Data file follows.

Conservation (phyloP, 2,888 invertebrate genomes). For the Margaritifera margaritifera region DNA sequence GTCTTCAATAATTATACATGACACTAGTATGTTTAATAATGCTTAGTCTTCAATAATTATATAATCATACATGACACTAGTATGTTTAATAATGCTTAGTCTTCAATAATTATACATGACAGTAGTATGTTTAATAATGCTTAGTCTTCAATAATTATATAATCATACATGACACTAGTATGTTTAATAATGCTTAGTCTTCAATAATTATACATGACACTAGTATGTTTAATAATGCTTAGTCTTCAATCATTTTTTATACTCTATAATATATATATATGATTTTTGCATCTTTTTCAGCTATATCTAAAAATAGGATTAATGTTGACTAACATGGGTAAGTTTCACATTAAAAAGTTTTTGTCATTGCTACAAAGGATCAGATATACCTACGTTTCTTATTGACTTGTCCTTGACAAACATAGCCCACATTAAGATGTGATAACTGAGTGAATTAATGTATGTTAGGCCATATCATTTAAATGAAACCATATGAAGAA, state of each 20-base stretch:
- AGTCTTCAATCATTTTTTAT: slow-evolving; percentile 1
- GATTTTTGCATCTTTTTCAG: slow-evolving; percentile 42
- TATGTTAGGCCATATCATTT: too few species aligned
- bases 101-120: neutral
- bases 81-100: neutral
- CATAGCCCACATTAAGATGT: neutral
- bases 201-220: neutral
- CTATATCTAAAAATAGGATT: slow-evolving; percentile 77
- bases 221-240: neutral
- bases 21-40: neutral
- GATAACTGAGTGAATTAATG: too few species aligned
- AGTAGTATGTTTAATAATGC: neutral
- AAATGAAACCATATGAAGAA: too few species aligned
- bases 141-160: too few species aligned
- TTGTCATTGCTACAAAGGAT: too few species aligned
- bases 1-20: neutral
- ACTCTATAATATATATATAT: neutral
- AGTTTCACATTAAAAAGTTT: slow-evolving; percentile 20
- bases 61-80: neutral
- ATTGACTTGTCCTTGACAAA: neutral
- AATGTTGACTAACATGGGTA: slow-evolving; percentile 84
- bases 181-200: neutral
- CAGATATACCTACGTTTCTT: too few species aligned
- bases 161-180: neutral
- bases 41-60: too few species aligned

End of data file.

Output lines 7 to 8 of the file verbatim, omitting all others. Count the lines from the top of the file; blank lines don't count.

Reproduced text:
- CATAGCCCACATTAAGATGT: neutral
- bases 201-220: neutral